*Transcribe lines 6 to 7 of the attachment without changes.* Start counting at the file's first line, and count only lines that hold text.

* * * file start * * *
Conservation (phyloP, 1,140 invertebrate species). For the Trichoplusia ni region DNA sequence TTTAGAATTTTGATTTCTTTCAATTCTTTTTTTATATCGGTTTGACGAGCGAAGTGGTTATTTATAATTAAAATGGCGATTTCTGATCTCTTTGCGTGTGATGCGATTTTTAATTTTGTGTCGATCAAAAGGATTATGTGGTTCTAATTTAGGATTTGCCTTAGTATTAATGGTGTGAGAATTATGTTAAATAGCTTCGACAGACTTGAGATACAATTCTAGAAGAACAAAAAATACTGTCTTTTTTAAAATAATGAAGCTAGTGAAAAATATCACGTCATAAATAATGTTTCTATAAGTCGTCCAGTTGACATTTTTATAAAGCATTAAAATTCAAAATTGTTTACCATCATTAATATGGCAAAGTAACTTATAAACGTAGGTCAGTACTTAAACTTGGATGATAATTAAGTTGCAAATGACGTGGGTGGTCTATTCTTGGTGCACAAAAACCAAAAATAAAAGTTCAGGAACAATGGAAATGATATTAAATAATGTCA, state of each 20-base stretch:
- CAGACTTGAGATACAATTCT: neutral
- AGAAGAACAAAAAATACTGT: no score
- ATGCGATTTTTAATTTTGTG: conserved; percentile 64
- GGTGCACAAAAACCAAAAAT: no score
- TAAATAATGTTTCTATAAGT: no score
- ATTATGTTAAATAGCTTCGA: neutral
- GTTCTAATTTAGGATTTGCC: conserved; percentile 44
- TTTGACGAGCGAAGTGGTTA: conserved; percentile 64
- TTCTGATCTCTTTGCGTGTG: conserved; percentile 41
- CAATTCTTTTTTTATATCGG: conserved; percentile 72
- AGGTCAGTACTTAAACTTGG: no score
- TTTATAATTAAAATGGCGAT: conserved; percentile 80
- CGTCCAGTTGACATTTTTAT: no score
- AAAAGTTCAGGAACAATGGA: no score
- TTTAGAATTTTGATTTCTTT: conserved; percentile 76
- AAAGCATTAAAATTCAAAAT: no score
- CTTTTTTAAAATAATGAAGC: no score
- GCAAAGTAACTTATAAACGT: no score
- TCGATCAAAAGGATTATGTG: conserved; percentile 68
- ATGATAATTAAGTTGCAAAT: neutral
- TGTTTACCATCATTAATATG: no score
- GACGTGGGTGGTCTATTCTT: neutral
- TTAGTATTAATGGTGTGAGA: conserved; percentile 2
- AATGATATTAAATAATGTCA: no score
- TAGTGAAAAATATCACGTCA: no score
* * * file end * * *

- TAAATAATGTTTCTATAAGT: no score
- ATTATGTTAAATAGCTTCGA: neutral